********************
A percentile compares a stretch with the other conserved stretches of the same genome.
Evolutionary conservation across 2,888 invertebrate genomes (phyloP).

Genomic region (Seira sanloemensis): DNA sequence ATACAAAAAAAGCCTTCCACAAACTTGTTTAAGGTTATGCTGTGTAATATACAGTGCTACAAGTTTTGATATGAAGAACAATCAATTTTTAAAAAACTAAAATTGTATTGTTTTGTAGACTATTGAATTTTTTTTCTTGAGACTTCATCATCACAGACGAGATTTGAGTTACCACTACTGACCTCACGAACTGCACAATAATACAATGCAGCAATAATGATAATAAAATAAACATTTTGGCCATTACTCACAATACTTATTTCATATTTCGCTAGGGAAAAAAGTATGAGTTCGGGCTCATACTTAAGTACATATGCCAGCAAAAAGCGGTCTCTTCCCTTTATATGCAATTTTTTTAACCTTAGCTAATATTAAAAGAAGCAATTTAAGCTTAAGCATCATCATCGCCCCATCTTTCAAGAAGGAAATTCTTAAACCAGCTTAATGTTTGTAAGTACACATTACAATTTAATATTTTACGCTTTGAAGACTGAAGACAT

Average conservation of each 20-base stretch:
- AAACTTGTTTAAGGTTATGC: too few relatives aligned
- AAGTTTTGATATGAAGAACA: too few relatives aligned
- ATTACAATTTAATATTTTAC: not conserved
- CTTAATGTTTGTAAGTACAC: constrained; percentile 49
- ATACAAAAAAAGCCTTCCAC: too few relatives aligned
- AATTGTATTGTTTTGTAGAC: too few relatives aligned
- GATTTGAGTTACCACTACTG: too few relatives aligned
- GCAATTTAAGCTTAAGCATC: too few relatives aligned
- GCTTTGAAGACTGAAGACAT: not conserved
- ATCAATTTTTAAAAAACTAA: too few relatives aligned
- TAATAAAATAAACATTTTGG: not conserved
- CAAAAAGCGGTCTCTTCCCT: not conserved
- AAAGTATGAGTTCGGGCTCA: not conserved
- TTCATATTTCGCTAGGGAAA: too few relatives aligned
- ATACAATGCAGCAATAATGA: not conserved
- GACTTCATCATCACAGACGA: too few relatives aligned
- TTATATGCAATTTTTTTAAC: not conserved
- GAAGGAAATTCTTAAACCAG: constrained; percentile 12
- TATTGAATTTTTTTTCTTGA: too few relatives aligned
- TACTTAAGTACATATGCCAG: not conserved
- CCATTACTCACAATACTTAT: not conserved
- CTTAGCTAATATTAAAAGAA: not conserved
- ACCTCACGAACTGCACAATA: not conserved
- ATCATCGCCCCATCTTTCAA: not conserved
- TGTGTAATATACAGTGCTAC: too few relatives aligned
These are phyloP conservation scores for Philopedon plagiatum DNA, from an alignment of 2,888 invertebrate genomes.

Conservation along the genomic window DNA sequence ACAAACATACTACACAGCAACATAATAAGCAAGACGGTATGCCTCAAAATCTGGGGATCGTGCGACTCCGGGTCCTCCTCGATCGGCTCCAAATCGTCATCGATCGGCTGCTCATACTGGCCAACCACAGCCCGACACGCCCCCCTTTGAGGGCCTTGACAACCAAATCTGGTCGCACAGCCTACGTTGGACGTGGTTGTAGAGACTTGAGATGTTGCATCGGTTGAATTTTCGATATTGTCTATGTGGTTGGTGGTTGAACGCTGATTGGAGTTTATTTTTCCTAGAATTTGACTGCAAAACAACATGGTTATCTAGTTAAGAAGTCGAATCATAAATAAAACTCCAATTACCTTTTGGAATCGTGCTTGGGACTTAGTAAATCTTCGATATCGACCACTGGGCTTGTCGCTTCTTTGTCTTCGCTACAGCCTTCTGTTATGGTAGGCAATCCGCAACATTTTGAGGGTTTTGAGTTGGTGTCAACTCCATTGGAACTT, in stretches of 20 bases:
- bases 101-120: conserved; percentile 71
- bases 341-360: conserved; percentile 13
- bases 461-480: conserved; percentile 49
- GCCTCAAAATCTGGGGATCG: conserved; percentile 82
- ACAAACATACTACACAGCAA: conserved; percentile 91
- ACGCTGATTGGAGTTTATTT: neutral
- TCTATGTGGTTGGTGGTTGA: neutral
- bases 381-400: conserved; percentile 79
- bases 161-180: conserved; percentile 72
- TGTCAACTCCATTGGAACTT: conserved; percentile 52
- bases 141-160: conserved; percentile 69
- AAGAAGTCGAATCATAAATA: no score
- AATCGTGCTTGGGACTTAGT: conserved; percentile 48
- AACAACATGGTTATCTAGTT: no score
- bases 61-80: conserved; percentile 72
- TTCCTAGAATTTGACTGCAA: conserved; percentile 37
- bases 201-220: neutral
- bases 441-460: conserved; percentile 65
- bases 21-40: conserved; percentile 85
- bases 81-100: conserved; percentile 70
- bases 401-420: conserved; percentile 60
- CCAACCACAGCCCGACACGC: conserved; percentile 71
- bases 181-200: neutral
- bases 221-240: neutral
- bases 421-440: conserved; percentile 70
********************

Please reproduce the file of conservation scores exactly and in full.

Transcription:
A percentile compares a stretch with the other conserved stretches of the same genome.
Evolutionary conservation across 2,888 invertebrate genomes (phyloP).

Genomic region (Seira sanloemensis): DNA sequence ATACAAAAAAAGCCTTCCACAAACTTGTTTAAGGTTATGCTGTGTAATATACAGTGCTACAAGTTTTGATATGAAGAACAATCAATTTTTAAAAAACTAAAATTGTATTGTTTTGTAGACTATTGAATTTTTTTTCTTGAGACTTCATCATCACAGACGAGATTTGAGTTACCACTACTGACCTCACGAACTGCACAATAATACAATGCAGCAATAATGATAATAAAATAAACATTTTGGCCATTACTCACAATACTTATTTCATATTTCGCTAGGGAAAAAAGTATGAGTTCGGGCTCATACTTAAGTACATATGCCAGCAAAAAGCGGTCTCTTCCCTTTATATGCAATTTTTTTAACCTTAGCTAATATTAAAAGAAGCAATTTAAGCTTAAGCATCATCATCGCCCCATCTTTCAAGAAGGAAATTCTTAAACCAGCTTAATGTTTGTAAGTACACATTACAATTTAATATTTTACGCTTTGAAGACTGAAGACAT

Average conservation of each 20-base stretch:
- AAACTTGTTTAAGGTTATGC: too few relatives aligned
- AAGTTTTGATATGAAGAACA: too few relatives aligned
- ATTACAATTTAATATTTTAC: not conserved
- CTTAATGTTTGTAAGTACAC: constrained; percentile 49
- ATACAAAAAAAGCCTTCCAC: too few relatives aligned
- AATTGTATTGTTTTGTAGAC: too few relatives aligned
- GATTTGAGTTACCACTACTG: too few relatives aligned
- GCAATTTAAGCTTAAGCATC: too few relatives aligned
- GCTTTGAAGACTGAAGACAT: not conserved
- ATCAATTTTTAAAAAACTAA: too few relatives aligned
- TAATAAAATAAACATTTTGG: not conserved
- CAAAAAGCGGTCTCTTCCCT: not conserved
- AAAGTATGAGTTCGGGCTCA: not conserved
- TTCATATTTCGCTAGGGAAA: too few relatives aligned
- ATACAATGCAGCAATAATGA: not conserved
- GACTTCATCATCACAGACGA: too few relatives aligned
- TTATATGCAATTTTTTTAAC: not conserved
- GAAGGAAATTCTTAAACCAG: constrained; percentile 12
- TATTGAATTTTTTTTCTTGA: too few relatives aligned
- TACTTAAGTACATATGCCAG: not conserved
- CCATTACTCACAATACTTAT: not conserved
- CTTAGCTAATATTAAAAGAA: not conserved
- ACCTCACGAACTGCACAATA: not conserved
- ATCATCGCCCCATCTTTCAA: not conserved
- TGTGTAATATACAGTGCTAC: too few relatives aligned
These are phyloP conservation scores for Philopedon plagiatum DNA, from an alignment of 2,888 invertebrate genomes.

Conservation along the genomic window DNA sequence ACAAACATACTACACAGCAACATAATAAGCAAGACGGTATGCCTCAAAATCTGGGGATCGTGCGACTCCGGGTCCTCCTCGATCGGCTCCAAATCGTCATCGATCGGCTGCTCATACTGGCCAACCACAGCCCGACACGCCCCCCTTTGAGGGCCTTGACAACCAAATCTGGTCGCACAGCCTACGTTGGACGTGGTTGTAGAGACTTGAGATGTTGCATCGGTTGAATTTTCGATATTGTCTATGTGGTTGGTGGTTGAACGCTGATTGGAGTTTATTTTTCCTAGAATTTGACTGCAAAACAACATGGTTATCTAGTTAAGAAGTCGAATCATAAATAAAACTCCAATTACCTTTTGGAATCGTGCTTGGGACTTAGTAAATCTTCGATATCGACCACTGGGCTTGTCGCTTCTTTGTCTTCGCTACAGCCTTCTGTTATGGTAGGCAATCCGCAACATTTTGAGGGTTTTGAGTTGGTGTCAACTCCATTGGAACTT, in stretches of 20 bases:
- bases 101-120: conserved; percentile 71
- bases 341-360: conserved; percentile 13
- bases 461-480: conserved; percentile 49
- GCCTCAAAATCTGGGGATCG: conserved; percentile 82
- ACAAACATACTACACAGCAA: conserved; percentile 91
- ACGCTGATTGGAGTTTATTT: neutral
- TCTATGTGGTTGGTGGTTGA: neutral
- bases 381-400: conserved; percentile 79
- bases 161-180: conserved; percentile 72
- TGTCAACTCCATTGGAACTT: conserved; percentile 52
- bases 141-160: conserved; percentile 69
- AAGAAGTCGAATCATAAATA: no score
- AATCGTGCTTGGGACTTAGT: conserved; percentile 48
- AACAACATGGTTATCTAGTT: no score
- bases 61-80: conserved; percentile 72
- TTCCTAGAATTTGACTGCAA: conserved; percentile 37
- bases 201-220: neutral
- bases 441-460: conserved; percentile 65
- bases 21-40: conserved; percentile 85
- bases 81-100: conserved; percentile 70
- bases 401-420: conserved; percentile 60
- CCAACCACAGCCCGACACGC: conserved; percentile 71
- bases 181-200: neutral
- bases 221-240: neutral
- bases 421-440: conserved; percentile 70